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Messages - SoCal2warm

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Cold Hardy Citrus / Re: Nippon Orangequat - cold hardiness
« on: January 15, 2022, 04:32:18 AM »
From what I understand, Nippon orangequat is only as hardy as kumquat, which is only a little bit hardier than Satsuma mandarin.

They're edible, but some people complain that they are not as good eating quality inside as Satsuma (or a regular mandarin), and their outside peel is not as edible as a kumquat. That mixing together the traits of both are not really the most desirable thing for being able to enjoy the fruits.

Cold Hardy Citrus / Re: Yuzu seedling growing in Washington state
« on: January 14, 2022, 02:21:28 AM »
Thank you, maesy, for those very interesting pictures from Switzerland.

I can provide an update now, January 13, 2021

Most of the Yuzu leaves look half-fried. I can tell the leaves definitely suffered some freeze damage. It looks bad, but the leaves are still sort of alive, I think. There are a small number of leaves on the tree that do not look too bad though, a few whole leaves, and some winged-petiole segments of the leaves that do not look damaged.
So I guess this is what 18 °F temperatures does to an uncovered Yuzu.

The snow quickly melted away with some heavy rains. All the snow is melted now, and the temperatures have gotten "warmer" now, better weather. (high of 54 °F today, nighttime low of 41 °F) It is very possible another snowstorm might come along though.

From what I am noticing, going by the appearance of the leaves right now, the covering with the plastic bag and gallon container of water under there really helped protect the plant from the cold. The Bloomsweet that was covered looks better right now than the Yuzu that was left uncovered. Even though the Bloomsweet was only very haphazardly covered. The plastic bag only covered the top of the plant, although I pushed a little bit of snow up against the bottom to help provide a little bit of additional insulation. There were still plenty of big gaps between the bag and the ground. The temperature only went down to 18 °F. The leaves on the Yuzu look a little bit "fried" and pale, while the leaves on the Bloomsweet (which is supposed to be less hardy than Yuzu) do not look too bad.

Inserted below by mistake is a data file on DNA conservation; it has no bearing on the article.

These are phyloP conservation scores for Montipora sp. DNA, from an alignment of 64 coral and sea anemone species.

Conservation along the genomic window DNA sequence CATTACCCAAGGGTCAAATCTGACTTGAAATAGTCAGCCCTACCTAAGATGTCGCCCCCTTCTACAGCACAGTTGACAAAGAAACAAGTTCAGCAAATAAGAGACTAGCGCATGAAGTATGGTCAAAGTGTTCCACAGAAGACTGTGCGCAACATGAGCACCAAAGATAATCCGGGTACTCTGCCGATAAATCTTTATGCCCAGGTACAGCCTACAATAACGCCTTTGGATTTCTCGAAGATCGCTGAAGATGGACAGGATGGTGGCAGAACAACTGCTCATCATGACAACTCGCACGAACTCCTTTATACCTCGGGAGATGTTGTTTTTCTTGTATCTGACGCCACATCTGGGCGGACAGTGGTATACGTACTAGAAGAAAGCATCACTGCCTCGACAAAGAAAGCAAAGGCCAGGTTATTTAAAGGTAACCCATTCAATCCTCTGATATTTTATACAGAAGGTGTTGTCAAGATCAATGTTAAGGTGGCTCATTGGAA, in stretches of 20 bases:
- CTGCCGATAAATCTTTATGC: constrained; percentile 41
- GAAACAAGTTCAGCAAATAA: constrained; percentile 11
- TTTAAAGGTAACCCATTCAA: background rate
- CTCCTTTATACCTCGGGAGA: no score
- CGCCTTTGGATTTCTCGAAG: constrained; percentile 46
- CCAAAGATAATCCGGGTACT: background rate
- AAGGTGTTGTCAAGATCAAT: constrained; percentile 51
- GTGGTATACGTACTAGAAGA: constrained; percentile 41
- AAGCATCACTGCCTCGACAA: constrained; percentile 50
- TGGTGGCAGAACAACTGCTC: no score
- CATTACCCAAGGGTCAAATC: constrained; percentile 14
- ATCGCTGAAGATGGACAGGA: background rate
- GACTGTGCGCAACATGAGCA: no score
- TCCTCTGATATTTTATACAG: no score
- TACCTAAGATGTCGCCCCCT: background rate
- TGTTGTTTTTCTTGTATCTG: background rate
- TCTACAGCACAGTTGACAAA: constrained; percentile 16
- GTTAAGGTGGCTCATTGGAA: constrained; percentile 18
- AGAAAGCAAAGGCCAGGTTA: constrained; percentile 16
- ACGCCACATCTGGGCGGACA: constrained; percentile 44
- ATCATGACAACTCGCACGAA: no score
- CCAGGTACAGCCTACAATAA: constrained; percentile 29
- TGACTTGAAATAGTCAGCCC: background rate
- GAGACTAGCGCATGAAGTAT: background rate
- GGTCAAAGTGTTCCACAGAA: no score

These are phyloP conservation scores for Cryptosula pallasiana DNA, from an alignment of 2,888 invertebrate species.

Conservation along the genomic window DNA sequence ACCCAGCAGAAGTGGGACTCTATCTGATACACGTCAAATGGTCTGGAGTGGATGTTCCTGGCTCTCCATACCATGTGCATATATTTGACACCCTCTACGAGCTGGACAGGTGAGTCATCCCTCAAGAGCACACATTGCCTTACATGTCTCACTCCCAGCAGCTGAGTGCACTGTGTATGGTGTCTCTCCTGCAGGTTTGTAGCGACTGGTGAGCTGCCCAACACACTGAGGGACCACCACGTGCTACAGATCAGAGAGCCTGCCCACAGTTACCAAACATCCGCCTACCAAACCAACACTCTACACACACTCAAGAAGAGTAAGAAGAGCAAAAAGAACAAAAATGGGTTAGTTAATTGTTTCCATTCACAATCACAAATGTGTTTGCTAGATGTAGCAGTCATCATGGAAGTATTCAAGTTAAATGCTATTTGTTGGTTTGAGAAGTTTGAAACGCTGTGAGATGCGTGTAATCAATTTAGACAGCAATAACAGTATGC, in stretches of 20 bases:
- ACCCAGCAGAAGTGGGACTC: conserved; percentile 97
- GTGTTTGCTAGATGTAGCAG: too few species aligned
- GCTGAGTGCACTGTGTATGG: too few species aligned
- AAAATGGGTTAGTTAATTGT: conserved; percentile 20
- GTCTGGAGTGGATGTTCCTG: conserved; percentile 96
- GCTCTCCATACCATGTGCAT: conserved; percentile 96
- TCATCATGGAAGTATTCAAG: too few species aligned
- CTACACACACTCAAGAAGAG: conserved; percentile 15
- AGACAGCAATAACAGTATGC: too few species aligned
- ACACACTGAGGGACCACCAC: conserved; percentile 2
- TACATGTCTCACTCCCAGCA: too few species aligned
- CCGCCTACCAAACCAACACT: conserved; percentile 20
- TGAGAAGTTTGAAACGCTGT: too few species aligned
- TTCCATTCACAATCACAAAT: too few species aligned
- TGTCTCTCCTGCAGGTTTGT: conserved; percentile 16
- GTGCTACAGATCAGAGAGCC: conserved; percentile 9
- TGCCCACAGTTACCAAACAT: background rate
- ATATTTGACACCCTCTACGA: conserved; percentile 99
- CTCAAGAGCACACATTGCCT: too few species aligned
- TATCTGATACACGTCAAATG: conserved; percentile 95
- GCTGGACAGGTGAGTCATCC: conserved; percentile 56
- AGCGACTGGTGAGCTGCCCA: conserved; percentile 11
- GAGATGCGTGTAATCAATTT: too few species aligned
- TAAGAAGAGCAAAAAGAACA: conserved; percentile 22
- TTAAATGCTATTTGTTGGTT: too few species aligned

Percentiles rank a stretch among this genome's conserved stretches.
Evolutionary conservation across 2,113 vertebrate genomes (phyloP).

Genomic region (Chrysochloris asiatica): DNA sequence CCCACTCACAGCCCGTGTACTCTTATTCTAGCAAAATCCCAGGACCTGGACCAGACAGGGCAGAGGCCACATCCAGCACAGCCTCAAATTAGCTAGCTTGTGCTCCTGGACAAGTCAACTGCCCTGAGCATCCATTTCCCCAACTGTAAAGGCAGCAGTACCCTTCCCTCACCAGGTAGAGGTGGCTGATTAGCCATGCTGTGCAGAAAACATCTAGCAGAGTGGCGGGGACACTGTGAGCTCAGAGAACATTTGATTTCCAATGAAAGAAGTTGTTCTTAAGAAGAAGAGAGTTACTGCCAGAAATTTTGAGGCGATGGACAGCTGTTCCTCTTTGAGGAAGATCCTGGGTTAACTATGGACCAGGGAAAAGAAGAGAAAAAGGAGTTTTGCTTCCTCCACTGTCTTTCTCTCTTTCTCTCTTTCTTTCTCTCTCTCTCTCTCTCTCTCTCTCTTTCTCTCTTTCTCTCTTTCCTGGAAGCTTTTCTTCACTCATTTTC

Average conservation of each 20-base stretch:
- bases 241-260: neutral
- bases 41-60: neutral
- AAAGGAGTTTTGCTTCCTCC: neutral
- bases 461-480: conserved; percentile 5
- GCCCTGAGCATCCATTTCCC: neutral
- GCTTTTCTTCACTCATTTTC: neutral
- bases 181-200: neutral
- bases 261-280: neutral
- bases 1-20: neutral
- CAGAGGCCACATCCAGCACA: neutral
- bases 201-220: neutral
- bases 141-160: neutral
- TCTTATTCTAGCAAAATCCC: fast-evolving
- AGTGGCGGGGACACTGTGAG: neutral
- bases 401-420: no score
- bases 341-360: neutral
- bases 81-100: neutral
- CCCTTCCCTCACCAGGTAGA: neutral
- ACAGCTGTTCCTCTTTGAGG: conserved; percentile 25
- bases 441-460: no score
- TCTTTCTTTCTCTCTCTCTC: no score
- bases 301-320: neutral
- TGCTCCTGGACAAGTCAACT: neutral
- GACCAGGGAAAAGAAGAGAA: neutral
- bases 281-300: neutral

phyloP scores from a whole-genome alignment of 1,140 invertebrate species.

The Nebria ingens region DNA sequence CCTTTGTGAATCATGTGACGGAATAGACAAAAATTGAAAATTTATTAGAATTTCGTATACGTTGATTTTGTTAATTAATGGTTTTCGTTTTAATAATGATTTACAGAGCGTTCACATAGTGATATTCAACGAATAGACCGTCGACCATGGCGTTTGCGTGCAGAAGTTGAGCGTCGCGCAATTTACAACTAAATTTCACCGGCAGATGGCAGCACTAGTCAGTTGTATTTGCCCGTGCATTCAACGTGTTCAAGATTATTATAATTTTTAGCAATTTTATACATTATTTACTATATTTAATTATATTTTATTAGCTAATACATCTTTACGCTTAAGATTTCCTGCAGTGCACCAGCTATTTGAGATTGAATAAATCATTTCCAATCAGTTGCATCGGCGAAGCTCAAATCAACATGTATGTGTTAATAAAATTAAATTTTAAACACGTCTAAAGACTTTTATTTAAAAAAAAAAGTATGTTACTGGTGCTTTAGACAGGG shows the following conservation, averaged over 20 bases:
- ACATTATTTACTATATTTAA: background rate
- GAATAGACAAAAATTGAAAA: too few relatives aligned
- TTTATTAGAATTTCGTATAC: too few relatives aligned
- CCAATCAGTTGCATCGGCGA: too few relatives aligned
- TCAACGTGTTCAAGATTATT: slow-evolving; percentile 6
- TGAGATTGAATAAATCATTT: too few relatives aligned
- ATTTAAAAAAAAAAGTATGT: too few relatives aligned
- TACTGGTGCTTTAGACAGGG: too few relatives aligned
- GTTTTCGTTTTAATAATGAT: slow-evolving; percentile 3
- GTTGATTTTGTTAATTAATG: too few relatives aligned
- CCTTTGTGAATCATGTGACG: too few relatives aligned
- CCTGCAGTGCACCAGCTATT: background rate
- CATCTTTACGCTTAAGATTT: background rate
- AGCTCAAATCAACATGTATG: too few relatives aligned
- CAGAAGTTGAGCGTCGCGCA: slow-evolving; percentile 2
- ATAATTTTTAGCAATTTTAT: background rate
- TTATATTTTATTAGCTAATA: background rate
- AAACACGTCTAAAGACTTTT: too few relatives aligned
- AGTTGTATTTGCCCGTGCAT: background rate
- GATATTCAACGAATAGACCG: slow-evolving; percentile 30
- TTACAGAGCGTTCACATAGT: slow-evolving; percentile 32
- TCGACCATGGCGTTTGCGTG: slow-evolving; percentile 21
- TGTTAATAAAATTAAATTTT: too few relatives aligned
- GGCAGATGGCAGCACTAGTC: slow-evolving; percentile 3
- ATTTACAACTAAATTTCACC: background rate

It's been warm in the Southeast. On the West coast however, especially in the Northwest, it has been colder than normal. A low pressure zone sucked in cold air from up north in the interior of Canada. There were 3 days in a row where the daytime temperature never rose above freezing. For comparative reference, usually if there is cold spell the temperatures will at least mostly remain slightly above freezing. We got 6 inches of snow, which is a little unusual this early in the year. Usually that much snow does not fall until late January or very early February. Many years there is no snow that actually stays on the ground.

But I do remember one year where the Southeast got that terrible polar vortex, and many people's citrus were killed, while meanwhile in the Northwest on New Years Day it was unseasonably warm and camellia bushes were in partial bloom, and there was even a rose bush that seemed to be trying to send out a new bloom. That year the trunks of the Basjoo ornamental banana plants in people's yards did not even die to the ground.

Here are two pictures to give you some idea what the snow is like here.

Yuzu on grafted rootstock

Not citrus, but a (somewhat) rare Rhododendron yuefengensis

December 31, 2021

Cold Hardy Citrus / Re: Yuzu seedling growing in Washington state
« on: December 27, 2021, 09:08:34 PM »
Here's a picture that was taken December 17, 2021
Keep in mind that the plant had not experienced freezing temperatures yet so far in the season at the time of this picture, which explains why the leaves look so good.

You can see that it's looking pretty healthy and has put on some size.

Here's the latest update from Christmas morning, December 24, 2021

Bloomsweet grapefruit

Keraji mandarin

Changsha mandarin (that's an Escallonia bush in the background)